Love was in the air on Saint Valentine's Day, but with a much lower price tag this year as the global economic crisis hit Cupid in the pocket.
Lovers around the world marked Saturday's annual celebration of romance in time-honoured tradition. But while heart strings were tugged, many did all they could to avoid pulling too hard on purse strings.
AdvertisementIn Britain, lovers were bombarded with handy tips on getting away with love on the cheap.
Captain Crunch of The Sun newspaper gave readers "top tips for turning today into Value-tine's Day."
They included downloading a free Valentine's card from the Internet, and information on which supermarkets are the best for bagging a cheap bunch of roses.
"Poundland has a huge range of risque Valentine's gifts including an edible G-string, furry handcuffs and a mask and whip set," readers were told.
"Don't be ashamed to be one of the stay-at-home majority."
Meanwhile, in a bid to "turn up the romance and beat the credit crunch", the Energy Saving Trust urged people to bypass expensive gifts and just get straight under the covers instead for some no-nonsense romping.
"This Valentine's Day is all about getting back to basics with some old-fashioned romance -- and saving money and energy at the same time," it said.
Couples were urged to turn off the lights and use candles instead, share a bath or shower, snuggle under the duvet and have fun with eco-friendly chocolate.
The Church of England put the emphasis on spending time rather than money with a new romantic prayer.
"Loving God, on this Valentine's Day, we might give gifts like flowers or cards, or look forward to the romance of a meal out, but the joy of sharing in these things is our time together," the prayer said.
But in Wales, a bus company's attempt to encourage a marriage proposal on board one of its vehicles equipped with champagne and chocolates fell flat when no-one in Wrexham took up the offer.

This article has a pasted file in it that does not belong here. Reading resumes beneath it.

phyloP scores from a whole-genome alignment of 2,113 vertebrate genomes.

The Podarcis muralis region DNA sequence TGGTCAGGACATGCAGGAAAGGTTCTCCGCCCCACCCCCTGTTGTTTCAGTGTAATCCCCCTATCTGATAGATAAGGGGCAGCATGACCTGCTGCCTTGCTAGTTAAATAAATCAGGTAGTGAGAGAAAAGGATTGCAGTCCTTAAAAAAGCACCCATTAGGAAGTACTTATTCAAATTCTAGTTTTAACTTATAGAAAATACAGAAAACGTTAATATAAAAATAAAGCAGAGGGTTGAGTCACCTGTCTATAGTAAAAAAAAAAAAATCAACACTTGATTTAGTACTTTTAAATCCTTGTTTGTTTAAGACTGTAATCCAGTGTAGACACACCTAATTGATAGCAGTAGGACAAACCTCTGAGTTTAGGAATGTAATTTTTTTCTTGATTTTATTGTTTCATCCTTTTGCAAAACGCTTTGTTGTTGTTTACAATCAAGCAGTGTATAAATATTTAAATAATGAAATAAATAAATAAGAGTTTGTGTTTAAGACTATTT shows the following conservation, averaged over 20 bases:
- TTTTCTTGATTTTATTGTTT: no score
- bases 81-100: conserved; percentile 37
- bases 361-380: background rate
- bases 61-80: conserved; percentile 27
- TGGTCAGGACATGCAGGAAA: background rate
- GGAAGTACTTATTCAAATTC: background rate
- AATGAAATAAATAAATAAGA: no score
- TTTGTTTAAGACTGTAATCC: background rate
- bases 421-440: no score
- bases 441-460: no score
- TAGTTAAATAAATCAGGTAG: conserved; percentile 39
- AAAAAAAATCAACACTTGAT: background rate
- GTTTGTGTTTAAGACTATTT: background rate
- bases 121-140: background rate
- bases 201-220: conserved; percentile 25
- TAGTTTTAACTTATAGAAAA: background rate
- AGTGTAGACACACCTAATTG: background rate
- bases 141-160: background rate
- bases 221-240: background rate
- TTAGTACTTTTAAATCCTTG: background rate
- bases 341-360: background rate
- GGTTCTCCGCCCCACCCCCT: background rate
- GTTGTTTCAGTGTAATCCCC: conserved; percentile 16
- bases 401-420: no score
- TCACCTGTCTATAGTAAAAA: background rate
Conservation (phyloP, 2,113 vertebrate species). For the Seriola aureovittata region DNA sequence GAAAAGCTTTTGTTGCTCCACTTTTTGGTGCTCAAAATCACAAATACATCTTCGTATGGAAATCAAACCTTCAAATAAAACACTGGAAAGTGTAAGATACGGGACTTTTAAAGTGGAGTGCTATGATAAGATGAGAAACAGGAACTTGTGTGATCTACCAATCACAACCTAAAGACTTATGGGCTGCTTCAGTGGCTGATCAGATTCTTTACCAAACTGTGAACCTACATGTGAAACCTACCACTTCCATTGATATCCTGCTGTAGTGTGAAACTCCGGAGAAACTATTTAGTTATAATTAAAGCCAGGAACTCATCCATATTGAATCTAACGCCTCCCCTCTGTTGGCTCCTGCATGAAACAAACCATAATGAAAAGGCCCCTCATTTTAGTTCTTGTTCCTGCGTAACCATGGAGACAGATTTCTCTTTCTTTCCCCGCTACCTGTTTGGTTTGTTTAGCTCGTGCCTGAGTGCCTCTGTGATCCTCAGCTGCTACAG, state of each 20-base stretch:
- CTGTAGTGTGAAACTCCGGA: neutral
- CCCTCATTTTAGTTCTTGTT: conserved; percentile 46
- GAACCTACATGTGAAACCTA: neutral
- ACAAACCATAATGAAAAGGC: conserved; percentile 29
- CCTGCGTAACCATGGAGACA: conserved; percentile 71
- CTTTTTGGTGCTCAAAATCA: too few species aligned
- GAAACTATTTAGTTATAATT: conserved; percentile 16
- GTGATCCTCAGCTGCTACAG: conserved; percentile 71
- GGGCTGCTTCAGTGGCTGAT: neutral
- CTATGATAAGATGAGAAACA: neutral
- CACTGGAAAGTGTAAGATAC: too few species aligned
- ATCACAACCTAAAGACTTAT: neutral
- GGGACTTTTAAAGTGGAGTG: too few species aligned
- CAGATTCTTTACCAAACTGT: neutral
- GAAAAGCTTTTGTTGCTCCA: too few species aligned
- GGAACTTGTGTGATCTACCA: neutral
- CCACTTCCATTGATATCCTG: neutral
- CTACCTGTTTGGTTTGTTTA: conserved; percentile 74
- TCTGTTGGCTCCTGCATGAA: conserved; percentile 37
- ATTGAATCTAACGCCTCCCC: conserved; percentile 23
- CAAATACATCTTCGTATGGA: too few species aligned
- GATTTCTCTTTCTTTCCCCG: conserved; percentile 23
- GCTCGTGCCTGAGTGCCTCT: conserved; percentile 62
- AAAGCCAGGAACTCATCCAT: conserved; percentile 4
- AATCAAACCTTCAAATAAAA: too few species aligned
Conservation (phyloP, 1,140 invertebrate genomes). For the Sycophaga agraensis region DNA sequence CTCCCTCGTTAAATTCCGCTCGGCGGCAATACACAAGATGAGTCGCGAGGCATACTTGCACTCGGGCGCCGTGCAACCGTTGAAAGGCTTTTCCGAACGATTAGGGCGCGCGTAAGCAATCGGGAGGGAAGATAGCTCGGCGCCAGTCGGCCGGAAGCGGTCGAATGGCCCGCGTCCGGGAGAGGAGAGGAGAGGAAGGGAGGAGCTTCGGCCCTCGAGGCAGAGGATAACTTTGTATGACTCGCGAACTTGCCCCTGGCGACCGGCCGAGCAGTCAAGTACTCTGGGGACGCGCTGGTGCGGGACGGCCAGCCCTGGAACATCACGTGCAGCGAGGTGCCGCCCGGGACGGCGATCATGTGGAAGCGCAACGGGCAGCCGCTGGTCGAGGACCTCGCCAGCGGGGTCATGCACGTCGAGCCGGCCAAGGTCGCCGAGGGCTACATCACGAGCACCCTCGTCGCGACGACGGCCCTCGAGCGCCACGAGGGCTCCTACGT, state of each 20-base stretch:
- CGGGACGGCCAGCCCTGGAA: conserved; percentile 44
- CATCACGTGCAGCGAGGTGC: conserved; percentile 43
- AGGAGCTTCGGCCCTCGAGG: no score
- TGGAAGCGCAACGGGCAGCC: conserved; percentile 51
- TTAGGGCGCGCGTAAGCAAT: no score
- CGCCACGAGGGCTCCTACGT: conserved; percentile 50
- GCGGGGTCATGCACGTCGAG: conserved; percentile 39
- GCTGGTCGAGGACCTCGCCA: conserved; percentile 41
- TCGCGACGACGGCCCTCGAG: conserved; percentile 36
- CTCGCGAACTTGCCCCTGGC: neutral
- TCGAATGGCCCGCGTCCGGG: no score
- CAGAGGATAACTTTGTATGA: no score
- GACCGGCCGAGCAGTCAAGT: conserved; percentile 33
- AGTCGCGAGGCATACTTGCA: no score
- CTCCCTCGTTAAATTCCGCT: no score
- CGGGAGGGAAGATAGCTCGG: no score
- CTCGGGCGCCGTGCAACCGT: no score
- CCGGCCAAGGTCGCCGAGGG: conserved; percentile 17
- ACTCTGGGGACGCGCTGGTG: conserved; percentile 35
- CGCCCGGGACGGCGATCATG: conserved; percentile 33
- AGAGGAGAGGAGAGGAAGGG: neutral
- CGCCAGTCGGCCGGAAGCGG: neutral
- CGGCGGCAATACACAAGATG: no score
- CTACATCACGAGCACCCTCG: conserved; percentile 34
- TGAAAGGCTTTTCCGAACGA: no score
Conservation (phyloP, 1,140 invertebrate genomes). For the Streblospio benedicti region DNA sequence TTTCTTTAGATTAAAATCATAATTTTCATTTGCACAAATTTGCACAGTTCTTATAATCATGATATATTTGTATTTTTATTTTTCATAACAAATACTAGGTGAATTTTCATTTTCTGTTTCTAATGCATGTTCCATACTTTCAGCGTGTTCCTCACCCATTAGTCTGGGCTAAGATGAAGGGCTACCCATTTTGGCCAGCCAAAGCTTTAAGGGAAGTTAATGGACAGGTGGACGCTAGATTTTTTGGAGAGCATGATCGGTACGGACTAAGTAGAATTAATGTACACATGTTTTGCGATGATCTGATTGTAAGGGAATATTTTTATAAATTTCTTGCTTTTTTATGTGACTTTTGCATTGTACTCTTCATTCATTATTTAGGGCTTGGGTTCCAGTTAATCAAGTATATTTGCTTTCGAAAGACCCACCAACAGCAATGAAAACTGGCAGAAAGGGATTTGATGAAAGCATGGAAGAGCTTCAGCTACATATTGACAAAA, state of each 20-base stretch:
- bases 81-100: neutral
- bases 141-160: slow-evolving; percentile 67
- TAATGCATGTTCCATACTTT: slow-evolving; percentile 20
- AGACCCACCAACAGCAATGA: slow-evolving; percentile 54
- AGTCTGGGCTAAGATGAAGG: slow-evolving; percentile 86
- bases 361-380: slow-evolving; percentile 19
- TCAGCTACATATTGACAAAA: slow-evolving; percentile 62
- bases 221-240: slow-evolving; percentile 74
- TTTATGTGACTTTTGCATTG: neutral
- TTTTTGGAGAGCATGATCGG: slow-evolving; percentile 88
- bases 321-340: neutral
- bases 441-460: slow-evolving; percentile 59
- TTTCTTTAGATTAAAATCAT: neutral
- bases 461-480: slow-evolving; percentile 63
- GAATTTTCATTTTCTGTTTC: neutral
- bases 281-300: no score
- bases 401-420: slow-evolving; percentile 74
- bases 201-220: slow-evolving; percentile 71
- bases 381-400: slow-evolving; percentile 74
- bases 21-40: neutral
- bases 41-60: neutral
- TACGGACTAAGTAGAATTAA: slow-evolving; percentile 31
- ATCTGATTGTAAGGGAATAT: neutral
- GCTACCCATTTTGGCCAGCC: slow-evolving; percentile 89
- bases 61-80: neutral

A spokesman for Arriva Wales said: "It just looks as though it wasn't meant to be."
In Paris, the city of love, thinkers pondered on what the financial downturn means for romance.
Psychiatrist Samuel Lepastier told Le Parisien newspaper that this year was "more about the chance to celebrate rather than the meaning of Saint Valentine's Day.
"In times of crisis, it's a brief moment in which people can escape from the gloom. Any chance to do so is good," he said.
In Utrecht in the Netherlands, 1,637 couples, mostly dressed in red, kissed simultaneously outside Europe's biggest dolphinarium to set a new Dutch record.
"Couples had to kiss for 10 seconds at least, but some carried on for much longer," dolphinarium spokesman Bert van Plateringen told AFP.
In South Africa, the former penal colony where Nelson Mandela was imprisoned for 17 years held an annual mass Valentine's Day wedding ceremomy.
Organisers said 16 couples from around the world tied the knot in the historic Robben Island chapel.
"One couple came from England, others were from the continent and around the country," said island spokeswoman Shalo Mbatha.
More than 150 couples have been married in the island's chapel since 2000.
In Sweden, getting married on Valentine's Day is a growing trend, according to a study by the national statistics bureau.
Getting hitched in chilly February remains a rare option but nearly half of the 3,500 couples who have married on Valentine's Day have done so since 2000.
In Baghdad, red roses were selling at a premium as the improved security situation meant optimism was returning and traders could stay open longer.
"The old customers are coming back, security is better. There's a marked difference this year," said Yussef Mohammed, owner of the Flowers of Babylon shop in the Al-Arassat district.
But in Saudi Arabia, florists were hiding the roses in the annual battle between romantics and the feared Islamic police, who each year try to convince the public that Valentine's Day is a heathen holiday not suitable for the homeland of Islam.
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